Systems Seminar - ECE
Influence Maximization in Stochastic and Adversarial Settings
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We consider the problem of influence maximization in fixed networks, for both stochastic and adversarial contagion models. In the stochastic setting, nodes are infected in waves according to linear threshold or independent cascade models. We establish upper and lower bounds for the influence of a subset of nodes in the network, where the influence is defined as the expected number of infected nodes at the conclusion of the epidemic. We quantify the gap between our upper and lower bounds in the case of the linear threshold model and illustrate the gains of our upper bounds for independent cascade models in relation to existing results. Importantly, our lower bounds are monotonic and submodular, implying that a greedy algorithm for influence maximization is guaranteed to produce a maximizer within a 1-1/e factor of the truth. In the adversarial setting, an adversary is allowed to specify the edges through which contagion may spread, and the player chooses sets of nodes to infect in successive rounds. We establish upper and lower bounds on the pseudo-regret for possibly stochastic strategies of the adversary and player. This is joint work with Justin Khim and Varun Jog.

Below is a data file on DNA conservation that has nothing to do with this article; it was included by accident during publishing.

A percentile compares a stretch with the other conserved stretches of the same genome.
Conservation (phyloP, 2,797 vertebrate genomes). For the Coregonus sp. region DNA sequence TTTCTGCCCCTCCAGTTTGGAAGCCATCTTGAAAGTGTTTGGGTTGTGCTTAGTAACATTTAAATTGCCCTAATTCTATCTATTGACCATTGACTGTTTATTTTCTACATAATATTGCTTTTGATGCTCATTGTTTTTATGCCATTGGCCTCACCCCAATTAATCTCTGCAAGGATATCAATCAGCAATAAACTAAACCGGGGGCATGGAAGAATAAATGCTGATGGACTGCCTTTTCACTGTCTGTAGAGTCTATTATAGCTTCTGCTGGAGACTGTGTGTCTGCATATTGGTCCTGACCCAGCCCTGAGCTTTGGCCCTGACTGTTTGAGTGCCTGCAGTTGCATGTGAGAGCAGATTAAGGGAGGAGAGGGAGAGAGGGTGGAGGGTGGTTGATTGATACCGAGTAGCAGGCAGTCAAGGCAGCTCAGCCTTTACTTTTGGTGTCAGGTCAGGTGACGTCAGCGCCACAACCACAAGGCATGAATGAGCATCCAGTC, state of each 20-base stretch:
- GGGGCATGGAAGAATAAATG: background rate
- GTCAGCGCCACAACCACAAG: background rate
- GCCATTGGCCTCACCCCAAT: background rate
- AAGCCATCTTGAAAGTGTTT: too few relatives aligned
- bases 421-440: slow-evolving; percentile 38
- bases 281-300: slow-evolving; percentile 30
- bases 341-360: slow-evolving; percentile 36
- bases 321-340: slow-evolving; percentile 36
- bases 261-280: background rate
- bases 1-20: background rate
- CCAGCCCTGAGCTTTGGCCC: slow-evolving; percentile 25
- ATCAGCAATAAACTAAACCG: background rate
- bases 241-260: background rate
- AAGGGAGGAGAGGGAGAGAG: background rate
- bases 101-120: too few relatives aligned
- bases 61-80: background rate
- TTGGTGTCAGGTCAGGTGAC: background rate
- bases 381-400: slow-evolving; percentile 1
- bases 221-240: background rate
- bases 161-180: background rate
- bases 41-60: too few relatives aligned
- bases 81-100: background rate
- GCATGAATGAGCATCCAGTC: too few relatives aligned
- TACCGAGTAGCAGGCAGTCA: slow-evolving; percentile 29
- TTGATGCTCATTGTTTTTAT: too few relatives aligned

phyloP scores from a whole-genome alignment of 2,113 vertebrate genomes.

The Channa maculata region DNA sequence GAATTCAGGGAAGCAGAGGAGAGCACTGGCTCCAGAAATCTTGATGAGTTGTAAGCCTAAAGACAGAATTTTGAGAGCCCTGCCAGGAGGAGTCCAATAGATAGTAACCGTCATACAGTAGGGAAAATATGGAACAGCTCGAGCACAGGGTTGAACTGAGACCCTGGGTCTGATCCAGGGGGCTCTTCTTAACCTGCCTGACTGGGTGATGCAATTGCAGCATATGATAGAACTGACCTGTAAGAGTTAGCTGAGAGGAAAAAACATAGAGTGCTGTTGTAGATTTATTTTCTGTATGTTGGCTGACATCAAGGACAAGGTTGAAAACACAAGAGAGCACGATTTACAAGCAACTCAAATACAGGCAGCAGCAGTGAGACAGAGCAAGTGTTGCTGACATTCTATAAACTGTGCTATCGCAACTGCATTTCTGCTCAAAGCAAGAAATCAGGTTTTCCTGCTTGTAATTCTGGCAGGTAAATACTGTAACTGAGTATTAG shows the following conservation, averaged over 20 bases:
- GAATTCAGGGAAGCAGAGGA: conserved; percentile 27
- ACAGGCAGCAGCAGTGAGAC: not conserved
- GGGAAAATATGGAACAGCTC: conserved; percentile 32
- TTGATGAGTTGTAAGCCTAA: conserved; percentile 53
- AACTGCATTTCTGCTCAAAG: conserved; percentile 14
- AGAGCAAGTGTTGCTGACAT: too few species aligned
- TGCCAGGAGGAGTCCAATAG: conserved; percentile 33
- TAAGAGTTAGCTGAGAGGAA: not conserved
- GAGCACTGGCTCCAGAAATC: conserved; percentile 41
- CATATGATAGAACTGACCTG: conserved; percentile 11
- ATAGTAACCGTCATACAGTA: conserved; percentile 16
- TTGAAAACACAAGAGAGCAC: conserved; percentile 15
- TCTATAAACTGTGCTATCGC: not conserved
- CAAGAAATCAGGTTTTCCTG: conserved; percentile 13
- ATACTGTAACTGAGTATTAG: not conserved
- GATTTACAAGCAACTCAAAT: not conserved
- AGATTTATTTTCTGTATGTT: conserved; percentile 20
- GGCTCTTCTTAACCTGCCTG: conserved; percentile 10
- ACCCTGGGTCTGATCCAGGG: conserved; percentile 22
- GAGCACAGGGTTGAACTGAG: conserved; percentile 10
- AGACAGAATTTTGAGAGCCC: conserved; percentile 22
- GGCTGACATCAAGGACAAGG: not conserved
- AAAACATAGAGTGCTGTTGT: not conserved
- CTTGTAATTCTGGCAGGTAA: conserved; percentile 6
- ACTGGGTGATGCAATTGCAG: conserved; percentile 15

I am an assistant professor in the Department of Electrical and Computer Engineering at the University of Wisconsin – Madison, with a secondary appointment in the Department of Statistics. I am also an affiliated faculty member of the Grainger Institute for Engineering and the Wisconsin Institute for Discovery.
My current research interests include high-dimensional statistics, (non)convex optimization, graphical models, causal inference, information theory, network inference, and robust statistics. I am also interested in statistical applications to medical imaging and epidemiology.